Member Reviews

Claire Keegan composes stories with such clear, beautiful efficiency. Reading her newest trio of stories, So Late in the Day, is such.a treat for readers and a master class in how much can be conveyed in so little space. Each of these three stories looks at the interactions between men and women. These stories hum with tension and the threat of violence. This tension between characters, strangers and lovers and past lovers, teases out the uneven power dynamics. Keegan crafts stories that linger, and this trio is another example of her remarkable gifts.

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When I saw Claire Keegan had a new book available on @Netgalley, I immediately requested it without any further research. Much to my surprise, So Late in The Day: Stories of Women and Men, actually features three short stories with similar themes that have been previously published and are now being rereleased as a collection.

This collection can be read in a sitting and that is how I recommend consuming it. I enjoyed deciphering the through line between each story while also marveling at the way Keegan is able to stretch as an author in tone within each story. The last story in the collection, Antarctica, is probably the shortest but packs the biggest punch. I really look forward to reading more of her work and have definitely reconsidered my thoughts on short story collections.

Thank you NetGalley and Grove Atlantic for advanced reader copy in exchange for my honest review.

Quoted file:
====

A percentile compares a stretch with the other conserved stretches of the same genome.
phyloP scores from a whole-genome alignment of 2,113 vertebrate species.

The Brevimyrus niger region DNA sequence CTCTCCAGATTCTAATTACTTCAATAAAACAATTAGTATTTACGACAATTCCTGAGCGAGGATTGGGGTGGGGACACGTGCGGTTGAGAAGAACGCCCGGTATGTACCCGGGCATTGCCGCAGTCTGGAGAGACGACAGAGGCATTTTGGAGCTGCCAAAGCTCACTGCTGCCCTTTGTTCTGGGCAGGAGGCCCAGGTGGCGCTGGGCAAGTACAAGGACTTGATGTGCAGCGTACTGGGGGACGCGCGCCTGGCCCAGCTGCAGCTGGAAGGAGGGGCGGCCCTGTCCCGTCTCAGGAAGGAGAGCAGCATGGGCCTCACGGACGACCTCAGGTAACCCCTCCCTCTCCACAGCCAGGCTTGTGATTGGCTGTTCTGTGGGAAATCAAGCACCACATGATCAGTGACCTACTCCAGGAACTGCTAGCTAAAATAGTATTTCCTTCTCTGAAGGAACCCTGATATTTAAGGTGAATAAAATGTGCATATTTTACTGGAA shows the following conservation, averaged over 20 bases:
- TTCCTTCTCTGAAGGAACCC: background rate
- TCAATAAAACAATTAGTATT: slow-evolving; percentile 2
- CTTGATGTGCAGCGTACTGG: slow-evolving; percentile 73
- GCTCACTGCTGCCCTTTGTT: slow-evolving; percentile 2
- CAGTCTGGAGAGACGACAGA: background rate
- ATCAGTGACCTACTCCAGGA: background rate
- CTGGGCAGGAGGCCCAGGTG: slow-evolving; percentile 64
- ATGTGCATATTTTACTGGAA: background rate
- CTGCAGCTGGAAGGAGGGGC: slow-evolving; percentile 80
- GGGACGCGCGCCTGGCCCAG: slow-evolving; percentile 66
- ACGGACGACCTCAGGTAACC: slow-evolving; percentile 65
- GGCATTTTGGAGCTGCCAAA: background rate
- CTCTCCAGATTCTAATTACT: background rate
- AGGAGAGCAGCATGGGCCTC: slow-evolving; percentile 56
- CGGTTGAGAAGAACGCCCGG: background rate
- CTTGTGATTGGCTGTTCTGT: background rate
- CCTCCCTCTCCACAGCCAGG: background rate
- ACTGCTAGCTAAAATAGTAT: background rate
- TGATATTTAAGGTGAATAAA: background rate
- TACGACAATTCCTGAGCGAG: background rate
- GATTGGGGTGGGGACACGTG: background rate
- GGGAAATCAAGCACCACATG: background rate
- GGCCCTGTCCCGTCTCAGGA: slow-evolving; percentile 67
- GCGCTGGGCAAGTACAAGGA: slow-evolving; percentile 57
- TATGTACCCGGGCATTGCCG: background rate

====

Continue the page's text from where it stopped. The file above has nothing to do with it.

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I've always loved Clare Keegan's writing, she is an author who manages to convey so much in so few well chosen words. These short stories were no exception, and left me thinking about them long after I'd finished the book.
My only negative comment would be that I had already read Antartica in a book of short stories of that name published in 2013. 1 star to the publisher who led me to believe they were all new short stories, but 5 to Ms keegan for her writing.
Thank you to netgalley and Grove Atlantic for an advance copy of this book

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A really easy to read short story on the difference small gestures and acts of kindness can impact a romantic relationship and whether it is worth being right or worth saving your relationship.

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I've throughly enjoyed Claire Keegan's earlier writing (Small Things Like These, Foster) so was excited to hear of an upcoming working - this time, in the plural! "So Late in the Day" is a collection of 3 short stories that traverse disparate storylines and individuals, but feel correctly placed together in their examination of the complex dynamic and relationships between women and men.